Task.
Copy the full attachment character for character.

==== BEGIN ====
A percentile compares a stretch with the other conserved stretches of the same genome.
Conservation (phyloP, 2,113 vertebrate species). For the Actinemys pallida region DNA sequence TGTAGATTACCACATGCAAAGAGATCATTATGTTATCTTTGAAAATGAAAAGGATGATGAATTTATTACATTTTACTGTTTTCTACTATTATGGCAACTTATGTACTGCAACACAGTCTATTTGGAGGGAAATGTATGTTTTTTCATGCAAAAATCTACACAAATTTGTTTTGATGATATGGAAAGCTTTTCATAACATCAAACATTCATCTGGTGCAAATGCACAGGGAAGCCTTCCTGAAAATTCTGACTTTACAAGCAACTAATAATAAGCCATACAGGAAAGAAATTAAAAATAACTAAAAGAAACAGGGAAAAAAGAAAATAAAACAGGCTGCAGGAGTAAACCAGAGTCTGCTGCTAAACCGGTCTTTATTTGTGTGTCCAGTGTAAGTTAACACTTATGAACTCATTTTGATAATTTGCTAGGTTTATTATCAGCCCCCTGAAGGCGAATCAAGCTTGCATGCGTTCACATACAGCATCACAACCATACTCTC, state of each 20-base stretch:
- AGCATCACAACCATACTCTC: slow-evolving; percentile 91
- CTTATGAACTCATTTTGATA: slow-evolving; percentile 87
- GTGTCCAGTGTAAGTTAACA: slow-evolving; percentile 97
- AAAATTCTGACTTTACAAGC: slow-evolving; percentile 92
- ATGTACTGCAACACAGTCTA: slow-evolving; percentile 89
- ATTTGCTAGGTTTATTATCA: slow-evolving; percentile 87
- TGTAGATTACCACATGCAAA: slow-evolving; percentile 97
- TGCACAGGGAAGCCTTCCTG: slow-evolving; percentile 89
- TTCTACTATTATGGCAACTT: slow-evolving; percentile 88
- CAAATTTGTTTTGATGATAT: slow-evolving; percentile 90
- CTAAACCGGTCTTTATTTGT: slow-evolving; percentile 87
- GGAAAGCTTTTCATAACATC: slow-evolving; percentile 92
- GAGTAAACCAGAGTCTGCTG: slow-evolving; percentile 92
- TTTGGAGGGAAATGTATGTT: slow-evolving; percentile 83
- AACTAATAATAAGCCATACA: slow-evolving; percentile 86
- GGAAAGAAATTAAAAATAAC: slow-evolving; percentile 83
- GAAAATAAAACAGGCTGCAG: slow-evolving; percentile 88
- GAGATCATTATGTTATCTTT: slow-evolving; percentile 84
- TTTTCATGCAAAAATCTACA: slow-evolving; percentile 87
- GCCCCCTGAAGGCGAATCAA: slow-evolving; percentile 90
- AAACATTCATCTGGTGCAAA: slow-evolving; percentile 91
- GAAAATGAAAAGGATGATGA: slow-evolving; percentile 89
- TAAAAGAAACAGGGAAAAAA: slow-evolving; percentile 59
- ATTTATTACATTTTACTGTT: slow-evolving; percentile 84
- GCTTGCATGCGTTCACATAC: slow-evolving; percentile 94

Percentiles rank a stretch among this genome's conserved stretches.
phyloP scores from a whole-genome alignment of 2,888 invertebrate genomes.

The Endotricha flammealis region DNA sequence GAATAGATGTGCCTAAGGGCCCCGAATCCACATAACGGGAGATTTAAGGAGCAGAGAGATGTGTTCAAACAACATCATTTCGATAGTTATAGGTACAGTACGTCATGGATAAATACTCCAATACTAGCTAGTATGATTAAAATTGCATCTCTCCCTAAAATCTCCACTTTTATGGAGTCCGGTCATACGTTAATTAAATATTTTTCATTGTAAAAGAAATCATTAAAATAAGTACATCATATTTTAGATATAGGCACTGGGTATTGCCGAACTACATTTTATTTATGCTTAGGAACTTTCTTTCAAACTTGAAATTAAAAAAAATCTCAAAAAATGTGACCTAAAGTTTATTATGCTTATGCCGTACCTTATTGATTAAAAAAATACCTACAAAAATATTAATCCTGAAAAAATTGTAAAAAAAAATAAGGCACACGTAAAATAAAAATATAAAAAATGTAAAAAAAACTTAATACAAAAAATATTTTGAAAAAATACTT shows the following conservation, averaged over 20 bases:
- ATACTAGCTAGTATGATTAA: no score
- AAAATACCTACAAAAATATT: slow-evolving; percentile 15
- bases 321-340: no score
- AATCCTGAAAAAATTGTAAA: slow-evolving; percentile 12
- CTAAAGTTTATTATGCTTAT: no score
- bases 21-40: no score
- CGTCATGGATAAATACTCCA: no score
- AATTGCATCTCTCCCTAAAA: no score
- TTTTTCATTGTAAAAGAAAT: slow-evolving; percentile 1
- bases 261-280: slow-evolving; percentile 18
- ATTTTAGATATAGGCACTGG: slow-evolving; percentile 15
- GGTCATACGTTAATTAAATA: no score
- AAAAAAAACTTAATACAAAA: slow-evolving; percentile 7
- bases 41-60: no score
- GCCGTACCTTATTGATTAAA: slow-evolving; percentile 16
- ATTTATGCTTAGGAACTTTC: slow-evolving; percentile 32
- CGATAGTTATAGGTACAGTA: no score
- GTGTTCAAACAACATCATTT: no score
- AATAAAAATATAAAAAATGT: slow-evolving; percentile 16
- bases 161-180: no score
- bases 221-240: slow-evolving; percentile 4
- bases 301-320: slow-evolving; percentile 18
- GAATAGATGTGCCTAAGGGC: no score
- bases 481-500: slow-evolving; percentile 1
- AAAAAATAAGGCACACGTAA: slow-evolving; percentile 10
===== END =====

A percentile compares a stretch with the other conserved stretches of the same genome.
Conservation (phyloP, 2,113 vertebrate species). For the Actinemys pallida region DNA sequence TGTAGATTACCACATGCAAAGAGATCATTATGTTATCTTTGAAAATGAAAAGGATGATGAATTTATTACATTTTACTGTTTTCTACTATTATGGCAACTTATGTACTGCAACACAGTCTATTTGGAGGGAAATGTATGTTTTTTCATGCAAAAATCTACACAAATTTGTTTTGATGATATGGAAAGCTTTTCATAACATCAAACATTCATCTGGTGCAAATGCACAGGGAAGCCTTCCTGAAAATTCTGACTTTACAAGCAACTAATAATAAGCCATACAGGAAAGAAATTAAAAATAACTAAAAGAAACAGGGAAAAAAGAAAATAAAACAGGCTGCAGGAGTAAACCAGAGTCTGCTGCTAAACCGGTCTTTATTTGTGTGTCCAGTGTAAGTTAACACTTATGAACTCATTTTGATAATTTGCTAGGTTTATTATCAGCCCCCTGAAGGCGAATCAAGCTTGCATGCGTTCACATACAGCATCACAACCATACTCTC, state of each 20-base stretch:
- AGCATCACAACCATACTCTC: slow-evolving; percentile 91
- CTTATGAACTCATTTTGATA: slow-evolving; percentile 87
- GTGTCCAGTGTAAGTTAACA: slow-evolving; percentile 97
- AAAATTCTGACTTTACAAGC: slow-evolving; percentile 92
- ATGTACTGCAACACAGTCTA: slow-evolving; percentile 89
- ATTTGCTAGGTTTATTATCA: slow-evolving; percentile 87
- TGTAGATTACCACATGCAAA: slow-evolving; percentile 97
- TGCACAGGGAAGCCTTCCTG: slow-evolving; percentile 89
- TTCTACTATTATGGCAACTT: slow-evolving; percentile 88
- CAAATTTGTTTTGATGATAT: slow-evolving; percentile 90
- CTAAACCGGTCTTTATTTGT: slow-evolving; percentile 87
- GGAAAGCTTTTCATAACATC: slow-evolving; percentile 92
- GAGTAAACCAGAGTCTGCTG: slow-evolving; percentile 92
- TTTGGAGGGAAATGTATGTT: slow-evolving; percentile 83
- AACTAATAATAAGCCATACA: slow-evolving; percentile 86
- GGAAAGAAATTAAAAATAAC: slow-evolving; percentile 83
- GAAAATAAAACAGGCTGCAG: slow-evolving; percentile 88
- GAGATCATTATGTTATCTTT: slow-evolving; percentile 84
- TTTTCATGCAAAAATCTACA: slow-evolving; percentile 87
- GCCCCCTGAAGGCGAATCAA: slow-evolving; percentile 90
- AAACATTCATCTGGTGCAAA: slow-evolving; percentile 91
- GAAAATGAAAAGGATGATGA: slow-evolving; percentile 89
- TAAAAGAAACAGGGAAAAAA: slow-evolving; percentile 59
- ATTTATTACATTTTACTGTT: slow-evolving; percentile 84
- GCTTGCATGCGTTCACATAC: slow-evolving; percentile 94

Percentiles rank a stretch among this genome's conserved stretches.
phyloP scores from a whole-genome alignment of 2,888 invertebrate genomes.

The Endotricha flammealis region DNA sequence GAATAGATGTGCCTAAGGGCCCCGAATCCACATAACGGGAGATTTAAGGAGCAGAGAGATGTGTTCAAACAACATCATTTCGATAGTTATAGGTACAGTACGTCATGGATAAATACTCCAATACTAGCTAGTATGATTAAAATTGCATCTCTCCCTAAAATCTCCACTTTTATGGAGTCCGGTCATACGTTAATTAAATATTTTTCATTGTAAAAGAAATCATTAAAATAAGTACATCATATTTTAGATATAGGCACTGGGTATTGCCGAACTACATTTTATTTATGCTTAGGAACTTTCTTTCAAACTTGAAATTAAAAAAAATCTCAAAAAATGTGACCTAAAGTTTATTATGCTTATGCCGTACCTTATTGATTAAAAAAATACCTACAAAAATATTAATCCTGAAAAAATTGTAAAAAAAAATAAGGCACACGTAAAATAAAAATATAAAAAATGTAAAAAAAACTTAATACAAAAAATATTTTGAAAAAATACTT shows the following conservation, averaged over 20 bases:
- ATACTAGCTAGTATGATTAA: no score
- AAAATACCTACAAAAATATT: slow-evolving; percentile 15
- bases 321-340: no score
- AATCCTGAAAAAATTGTAAA: slow-evolving; percentile 12
- CTAAAGTTTATTATGCTTAT: no score
- bases 21-40: no score
- CGTCATGGATAAATACTCCA: no score
- AATTGCATCTCTCCCTAAAA: no score
- TTTTTCATTGTAAAAGAAAT: slow-evolving; percentile 1
- bases 261-280: slow-evolving; percentile 18
- ATTTTAGATATAGGCACTGG: slow-evolving; percentile 15
- GGTCATACGTTAATTAAATA: no score
- AAAAAAAACTTAATACAAAA: slow-evolving; percentile 7
- bases 41-60: no score
- GCCGTACCTTATTGATTAAA: slow-evolving; percentile 16
- ATTTATGCTTAGGAACTTTC: slow-evolving; percentile 32
- CGATAGTTATAGGTACAGTA: no score
- GTGTTCAAACAACATCATTT: no score
- AATAAAAATATAAAAAATGT: slow-evolving; percentile 16
- bases 161-180: no score
- bases 221-240: slow-evolving; percentile 4
- bases 301-320: slow-evolving; percentile 18
- GAATAGATGTGCCTAAGGGC: no score
- bases 481-500: slow-evolving; percentile 1
- AAAAAATAAGGCACACGTAA: slow-evolving; percentile 10